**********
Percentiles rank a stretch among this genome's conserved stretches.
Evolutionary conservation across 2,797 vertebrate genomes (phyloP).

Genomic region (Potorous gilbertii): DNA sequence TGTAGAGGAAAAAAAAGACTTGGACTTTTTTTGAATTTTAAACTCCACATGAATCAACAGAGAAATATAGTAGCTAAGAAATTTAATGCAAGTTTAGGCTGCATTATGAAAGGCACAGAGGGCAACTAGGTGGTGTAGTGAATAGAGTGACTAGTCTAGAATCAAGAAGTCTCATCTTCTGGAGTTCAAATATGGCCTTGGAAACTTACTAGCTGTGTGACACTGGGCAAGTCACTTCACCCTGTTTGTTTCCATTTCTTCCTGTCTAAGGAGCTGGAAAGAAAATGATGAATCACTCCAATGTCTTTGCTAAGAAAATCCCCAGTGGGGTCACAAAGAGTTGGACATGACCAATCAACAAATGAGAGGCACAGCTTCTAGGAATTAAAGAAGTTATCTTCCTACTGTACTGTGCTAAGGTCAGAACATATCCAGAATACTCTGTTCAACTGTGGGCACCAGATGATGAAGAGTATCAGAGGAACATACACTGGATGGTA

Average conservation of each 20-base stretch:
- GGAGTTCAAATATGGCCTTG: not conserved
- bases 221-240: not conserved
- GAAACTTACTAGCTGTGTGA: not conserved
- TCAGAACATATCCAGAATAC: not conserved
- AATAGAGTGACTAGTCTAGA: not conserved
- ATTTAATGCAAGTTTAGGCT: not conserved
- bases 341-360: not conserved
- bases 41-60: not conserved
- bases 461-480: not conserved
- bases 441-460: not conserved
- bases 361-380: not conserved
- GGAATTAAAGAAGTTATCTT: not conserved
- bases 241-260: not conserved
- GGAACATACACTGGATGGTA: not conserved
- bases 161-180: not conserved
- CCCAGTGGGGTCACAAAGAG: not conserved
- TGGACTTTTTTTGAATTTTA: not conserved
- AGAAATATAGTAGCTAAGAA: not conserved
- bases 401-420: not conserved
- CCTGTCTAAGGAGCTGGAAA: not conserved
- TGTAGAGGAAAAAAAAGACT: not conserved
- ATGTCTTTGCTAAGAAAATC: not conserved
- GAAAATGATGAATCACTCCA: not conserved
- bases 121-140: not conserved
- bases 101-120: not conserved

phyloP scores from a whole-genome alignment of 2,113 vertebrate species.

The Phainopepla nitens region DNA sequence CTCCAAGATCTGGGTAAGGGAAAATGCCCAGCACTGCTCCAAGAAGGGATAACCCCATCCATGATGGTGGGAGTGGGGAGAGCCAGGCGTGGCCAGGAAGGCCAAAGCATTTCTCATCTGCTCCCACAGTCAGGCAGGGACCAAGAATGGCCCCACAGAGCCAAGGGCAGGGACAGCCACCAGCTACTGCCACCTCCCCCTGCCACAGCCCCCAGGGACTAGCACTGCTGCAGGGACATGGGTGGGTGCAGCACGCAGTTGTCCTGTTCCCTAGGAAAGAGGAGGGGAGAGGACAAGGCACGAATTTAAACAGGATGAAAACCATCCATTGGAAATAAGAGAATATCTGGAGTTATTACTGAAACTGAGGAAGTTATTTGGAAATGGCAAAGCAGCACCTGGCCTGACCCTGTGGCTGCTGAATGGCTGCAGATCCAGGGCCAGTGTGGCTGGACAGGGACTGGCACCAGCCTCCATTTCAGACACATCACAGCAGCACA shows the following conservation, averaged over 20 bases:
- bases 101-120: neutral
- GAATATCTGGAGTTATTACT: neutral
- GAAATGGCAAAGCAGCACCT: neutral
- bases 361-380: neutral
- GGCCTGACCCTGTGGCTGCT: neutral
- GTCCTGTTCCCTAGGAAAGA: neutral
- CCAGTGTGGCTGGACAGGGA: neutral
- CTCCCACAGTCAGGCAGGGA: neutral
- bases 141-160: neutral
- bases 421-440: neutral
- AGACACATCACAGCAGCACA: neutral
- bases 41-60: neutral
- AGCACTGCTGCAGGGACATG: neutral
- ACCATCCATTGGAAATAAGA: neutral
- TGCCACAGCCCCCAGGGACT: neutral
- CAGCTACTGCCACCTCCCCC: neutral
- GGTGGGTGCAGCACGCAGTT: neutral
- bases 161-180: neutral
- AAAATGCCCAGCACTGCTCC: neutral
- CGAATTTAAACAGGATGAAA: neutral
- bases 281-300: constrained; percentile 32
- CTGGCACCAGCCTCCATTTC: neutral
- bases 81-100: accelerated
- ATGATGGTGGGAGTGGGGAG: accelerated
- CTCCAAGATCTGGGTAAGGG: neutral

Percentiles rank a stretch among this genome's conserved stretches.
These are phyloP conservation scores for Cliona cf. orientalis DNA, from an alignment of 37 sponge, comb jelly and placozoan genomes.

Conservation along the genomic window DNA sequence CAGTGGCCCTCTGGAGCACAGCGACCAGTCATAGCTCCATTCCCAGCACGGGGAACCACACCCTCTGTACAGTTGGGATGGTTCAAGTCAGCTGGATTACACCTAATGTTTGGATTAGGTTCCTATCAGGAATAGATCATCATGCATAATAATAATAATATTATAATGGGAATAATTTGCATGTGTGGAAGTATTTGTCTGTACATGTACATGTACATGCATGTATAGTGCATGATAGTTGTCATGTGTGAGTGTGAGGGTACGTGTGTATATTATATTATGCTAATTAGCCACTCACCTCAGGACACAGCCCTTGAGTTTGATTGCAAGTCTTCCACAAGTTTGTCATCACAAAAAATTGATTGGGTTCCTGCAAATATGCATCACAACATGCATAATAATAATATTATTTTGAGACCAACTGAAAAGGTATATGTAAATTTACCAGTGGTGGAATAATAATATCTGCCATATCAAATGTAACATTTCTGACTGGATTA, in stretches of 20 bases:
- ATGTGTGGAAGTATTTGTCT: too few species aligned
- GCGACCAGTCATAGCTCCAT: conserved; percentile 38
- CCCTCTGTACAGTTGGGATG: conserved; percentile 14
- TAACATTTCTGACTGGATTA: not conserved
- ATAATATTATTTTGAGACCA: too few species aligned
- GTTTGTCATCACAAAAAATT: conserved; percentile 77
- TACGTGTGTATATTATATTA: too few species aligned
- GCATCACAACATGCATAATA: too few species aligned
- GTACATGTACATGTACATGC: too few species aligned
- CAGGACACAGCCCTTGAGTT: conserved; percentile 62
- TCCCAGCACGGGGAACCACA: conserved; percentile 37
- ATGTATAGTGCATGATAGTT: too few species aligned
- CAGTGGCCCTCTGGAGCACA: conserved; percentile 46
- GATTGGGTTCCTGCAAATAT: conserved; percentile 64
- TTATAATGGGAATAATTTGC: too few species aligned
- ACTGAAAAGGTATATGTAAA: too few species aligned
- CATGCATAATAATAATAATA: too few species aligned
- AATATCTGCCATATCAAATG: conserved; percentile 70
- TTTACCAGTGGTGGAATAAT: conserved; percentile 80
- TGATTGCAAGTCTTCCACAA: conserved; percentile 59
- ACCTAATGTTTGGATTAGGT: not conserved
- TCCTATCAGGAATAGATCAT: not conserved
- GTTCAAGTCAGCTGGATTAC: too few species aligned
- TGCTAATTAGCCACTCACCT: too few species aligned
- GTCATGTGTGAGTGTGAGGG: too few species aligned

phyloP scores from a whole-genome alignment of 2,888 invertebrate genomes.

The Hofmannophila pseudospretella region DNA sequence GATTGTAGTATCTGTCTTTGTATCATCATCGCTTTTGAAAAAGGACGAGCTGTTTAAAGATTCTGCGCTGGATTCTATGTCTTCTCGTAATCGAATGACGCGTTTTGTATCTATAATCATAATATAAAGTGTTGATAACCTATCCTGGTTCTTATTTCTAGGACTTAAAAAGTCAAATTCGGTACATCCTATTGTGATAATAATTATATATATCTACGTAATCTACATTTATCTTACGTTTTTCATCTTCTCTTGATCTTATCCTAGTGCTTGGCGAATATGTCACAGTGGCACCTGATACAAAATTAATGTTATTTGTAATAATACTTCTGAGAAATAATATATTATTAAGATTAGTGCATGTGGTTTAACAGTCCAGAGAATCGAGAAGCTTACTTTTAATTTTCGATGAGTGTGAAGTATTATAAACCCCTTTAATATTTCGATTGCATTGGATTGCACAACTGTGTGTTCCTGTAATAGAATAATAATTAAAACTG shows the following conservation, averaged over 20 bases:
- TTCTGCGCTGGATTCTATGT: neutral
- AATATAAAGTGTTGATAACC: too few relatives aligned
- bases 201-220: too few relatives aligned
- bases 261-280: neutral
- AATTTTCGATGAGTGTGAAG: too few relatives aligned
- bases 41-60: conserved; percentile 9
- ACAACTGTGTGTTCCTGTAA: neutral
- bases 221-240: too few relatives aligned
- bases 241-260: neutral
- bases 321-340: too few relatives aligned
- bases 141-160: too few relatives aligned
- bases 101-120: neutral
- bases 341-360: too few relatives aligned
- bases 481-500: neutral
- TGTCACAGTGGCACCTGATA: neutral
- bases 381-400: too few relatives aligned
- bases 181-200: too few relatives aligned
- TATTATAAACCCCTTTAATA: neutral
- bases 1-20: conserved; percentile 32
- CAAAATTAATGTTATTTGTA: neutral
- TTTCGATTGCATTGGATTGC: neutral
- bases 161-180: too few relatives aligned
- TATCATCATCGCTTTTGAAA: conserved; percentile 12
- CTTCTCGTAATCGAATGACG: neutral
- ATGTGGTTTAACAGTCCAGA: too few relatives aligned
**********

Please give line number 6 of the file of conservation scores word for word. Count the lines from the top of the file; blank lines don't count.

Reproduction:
- bases 221-240: not conserved